The Golden Age


It's always a tricky matter trying to distinguish between an album which showcases a cogent but diverse set of songs and an unholy mess. When does a new release demonstrate admirable musical variety andwhen does it do little more than present a crazy quiltwork of unrelated, mismatched pieces? Good enough questions to chew over with cocktails, but not the sort one probably wants to be asking after just purchasing a new CD. Which is why, in regards to Cracker's latest effort "The Golden Age", the discerning listener is well-advisd to either borrow a friend's copy, or else seek out a record store with a listening bar before committing hard-earned dollars.

Which is not to say that the album is a flop, mind you: only that it's not what you'd expect, particularly after hearing the first single "I Hate My Generation". That song, perhaps the best blend of punk nihilism and catchy hooks since Nirvana's "Smells Like Teen Spirit", stands as the best of the album's driving rockers, others of which include the quirky "I'm a Little Rocket Ship", the annoying "100 Flower Power Maximum", a sizzler with Shannon Worrell called "Sweet Thistle Pie", and the short, endearingly simplistic "Useless Stuff".

The remainder of the album is given over to vaguely country-inspired pieces, which, depending on your taste, is either a fascinating change of pace or else a supreme let-down. For what it's worth, these country numbers could easily have been recorded by another band—the only thing which connects them with the other material is the voice of singer/guitarist David Lowery. "Big Dipper" is a ponderous, subdued shuffler that is listed as lasting five minutes and forty seconds but which feels twice that long at least. "Dixie Babylon" is a pretty enough number, though its stultifyingly slow beat is, no doubt, best left for late-night, post-sobriety, post-party listening. "I Can't Forget You" is essentially just a showcase of Lowery and his guitar; its sole source of enjoyment is in trying to guess whether his voice will give out before he succumbs to a narcoleptic episode. Thankfully, the album's closer, "Bicycle Spaniard", acquits itself nicely. A slow track as well, it features some fine, wistfully melancholic guitarwork. Lowery's voice, which sounds thin and unequal to the task of delivering a tone of hopeless rapture in the tradition of a Johnny Cash, comes close to spoiling the song but never quite does it—thanks, no doubt, to the fact that it doesn't have much time to do so. (The track is mostly an instrumental.)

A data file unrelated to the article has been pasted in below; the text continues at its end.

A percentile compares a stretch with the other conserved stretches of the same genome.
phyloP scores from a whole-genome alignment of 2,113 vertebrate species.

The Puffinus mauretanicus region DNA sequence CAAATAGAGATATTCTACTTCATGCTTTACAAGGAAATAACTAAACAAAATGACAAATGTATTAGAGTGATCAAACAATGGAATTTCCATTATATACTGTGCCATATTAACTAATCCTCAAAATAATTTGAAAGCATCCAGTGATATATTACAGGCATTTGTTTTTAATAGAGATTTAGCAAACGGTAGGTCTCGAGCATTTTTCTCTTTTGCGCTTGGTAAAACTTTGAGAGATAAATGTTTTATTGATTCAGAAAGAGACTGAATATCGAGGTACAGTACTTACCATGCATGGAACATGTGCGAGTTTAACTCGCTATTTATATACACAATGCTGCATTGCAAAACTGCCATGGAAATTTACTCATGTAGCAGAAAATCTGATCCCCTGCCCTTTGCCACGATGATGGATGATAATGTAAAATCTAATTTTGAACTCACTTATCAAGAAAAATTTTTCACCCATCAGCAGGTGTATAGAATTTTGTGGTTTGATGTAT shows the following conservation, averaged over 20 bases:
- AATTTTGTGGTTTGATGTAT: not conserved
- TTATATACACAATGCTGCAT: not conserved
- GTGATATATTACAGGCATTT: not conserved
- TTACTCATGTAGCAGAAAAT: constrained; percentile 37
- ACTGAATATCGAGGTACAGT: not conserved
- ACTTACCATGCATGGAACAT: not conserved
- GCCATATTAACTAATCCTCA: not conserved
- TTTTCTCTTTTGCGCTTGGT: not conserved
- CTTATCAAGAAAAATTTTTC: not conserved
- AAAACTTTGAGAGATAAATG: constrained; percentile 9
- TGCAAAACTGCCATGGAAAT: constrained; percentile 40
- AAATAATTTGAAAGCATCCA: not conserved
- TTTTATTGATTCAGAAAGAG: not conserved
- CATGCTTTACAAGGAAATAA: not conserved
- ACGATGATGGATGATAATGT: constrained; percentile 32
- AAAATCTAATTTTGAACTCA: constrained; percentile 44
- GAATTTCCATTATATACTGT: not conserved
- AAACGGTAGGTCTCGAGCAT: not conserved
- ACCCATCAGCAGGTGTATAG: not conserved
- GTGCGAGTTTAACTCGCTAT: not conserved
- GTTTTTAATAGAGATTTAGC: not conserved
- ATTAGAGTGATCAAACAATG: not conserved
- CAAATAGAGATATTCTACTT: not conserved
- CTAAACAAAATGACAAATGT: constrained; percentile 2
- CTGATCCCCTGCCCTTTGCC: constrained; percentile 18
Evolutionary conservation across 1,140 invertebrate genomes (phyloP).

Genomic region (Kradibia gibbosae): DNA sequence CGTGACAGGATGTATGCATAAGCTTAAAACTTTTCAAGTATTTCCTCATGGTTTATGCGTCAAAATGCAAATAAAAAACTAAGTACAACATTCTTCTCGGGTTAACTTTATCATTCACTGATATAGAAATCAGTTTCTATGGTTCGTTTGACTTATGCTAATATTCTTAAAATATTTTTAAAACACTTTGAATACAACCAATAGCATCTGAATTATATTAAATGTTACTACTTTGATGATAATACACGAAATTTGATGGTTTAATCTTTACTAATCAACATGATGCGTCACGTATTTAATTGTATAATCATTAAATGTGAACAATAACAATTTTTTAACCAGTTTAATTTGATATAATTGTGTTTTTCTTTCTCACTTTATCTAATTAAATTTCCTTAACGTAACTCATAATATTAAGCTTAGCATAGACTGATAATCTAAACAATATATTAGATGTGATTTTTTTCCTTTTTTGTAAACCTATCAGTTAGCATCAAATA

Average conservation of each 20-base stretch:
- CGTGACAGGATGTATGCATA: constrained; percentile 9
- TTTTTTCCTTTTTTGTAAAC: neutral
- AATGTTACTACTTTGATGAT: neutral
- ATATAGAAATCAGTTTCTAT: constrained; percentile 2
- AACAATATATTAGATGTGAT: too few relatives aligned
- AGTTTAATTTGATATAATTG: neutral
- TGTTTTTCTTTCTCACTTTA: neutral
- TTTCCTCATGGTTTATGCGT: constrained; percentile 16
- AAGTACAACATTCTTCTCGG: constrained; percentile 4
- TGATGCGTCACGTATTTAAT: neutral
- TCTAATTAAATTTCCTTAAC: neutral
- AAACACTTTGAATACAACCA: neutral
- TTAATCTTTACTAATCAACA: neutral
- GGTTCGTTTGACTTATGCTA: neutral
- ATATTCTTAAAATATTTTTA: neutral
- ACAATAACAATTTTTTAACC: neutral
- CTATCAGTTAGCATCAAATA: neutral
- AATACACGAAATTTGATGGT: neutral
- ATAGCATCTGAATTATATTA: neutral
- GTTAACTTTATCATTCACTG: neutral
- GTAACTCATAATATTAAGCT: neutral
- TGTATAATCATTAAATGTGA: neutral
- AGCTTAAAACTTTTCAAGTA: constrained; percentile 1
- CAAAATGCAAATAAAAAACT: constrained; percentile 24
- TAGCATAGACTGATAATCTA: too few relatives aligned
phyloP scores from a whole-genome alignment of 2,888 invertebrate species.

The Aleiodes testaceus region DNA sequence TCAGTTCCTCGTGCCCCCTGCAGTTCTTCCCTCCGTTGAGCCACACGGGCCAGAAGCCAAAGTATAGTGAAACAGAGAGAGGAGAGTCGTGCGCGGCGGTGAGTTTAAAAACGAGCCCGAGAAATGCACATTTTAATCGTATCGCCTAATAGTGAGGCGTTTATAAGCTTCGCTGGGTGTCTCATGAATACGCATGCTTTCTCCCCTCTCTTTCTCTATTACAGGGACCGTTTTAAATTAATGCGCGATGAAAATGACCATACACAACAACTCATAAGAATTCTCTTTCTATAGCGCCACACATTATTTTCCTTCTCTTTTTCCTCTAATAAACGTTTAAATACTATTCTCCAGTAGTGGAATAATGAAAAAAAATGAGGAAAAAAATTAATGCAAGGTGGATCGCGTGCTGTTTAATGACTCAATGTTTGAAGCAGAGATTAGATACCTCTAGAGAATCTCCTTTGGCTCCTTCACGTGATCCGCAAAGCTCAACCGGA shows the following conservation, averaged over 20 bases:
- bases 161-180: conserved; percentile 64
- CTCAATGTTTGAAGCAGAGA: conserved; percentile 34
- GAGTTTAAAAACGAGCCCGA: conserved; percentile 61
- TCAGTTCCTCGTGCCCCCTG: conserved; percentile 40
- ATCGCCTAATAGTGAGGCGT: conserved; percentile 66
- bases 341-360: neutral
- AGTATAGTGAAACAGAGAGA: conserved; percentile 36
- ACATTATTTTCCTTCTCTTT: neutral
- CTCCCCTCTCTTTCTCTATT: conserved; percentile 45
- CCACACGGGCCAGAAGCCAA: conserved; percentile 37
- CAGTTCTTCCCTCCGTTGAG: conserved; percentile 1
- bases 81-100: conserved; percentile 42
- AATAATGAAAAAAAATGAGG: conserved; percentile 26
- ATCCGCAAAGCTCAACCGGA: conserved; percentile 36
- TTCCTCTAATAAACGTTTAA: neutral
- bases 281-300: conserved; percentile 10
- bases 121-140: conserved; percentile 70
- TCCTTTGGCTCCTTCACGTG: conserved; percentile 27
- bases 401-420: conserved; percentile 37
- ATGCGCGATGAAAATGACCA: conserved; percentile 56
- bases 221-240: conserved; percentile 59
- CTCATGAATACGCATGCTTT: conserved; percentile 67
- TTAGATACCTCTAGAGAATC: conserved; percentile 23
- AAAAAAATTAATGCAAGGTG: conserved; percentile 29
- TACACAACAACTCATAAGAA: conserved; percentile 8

All of which leaves a funny taste in the ears. The album's Jeckyll-and-Hyde mix of punkish blasts and quiet, Southwestern-flavored country pieces definitely takes some getting used to—perhaps the alternating pattern of the songs from one style to another is Lowery and company's attempt to make these disparate approaches easier for the listener to assimilate. Whatever their method, though, the result is still schizophrenic, though pleasantly so. The numbers are, more often than not, good ones—mixing engineer Andy Wallace invests them with the same sonic muscle that helped propel Nirvana's "Nevermind" and Slayer's "South of Heaven"—it's just that they don't belong with one another. And so with "The Golden Age", Cracker has assembled, if not an album, then a commendably pretty collage.

Jeff Mahoney

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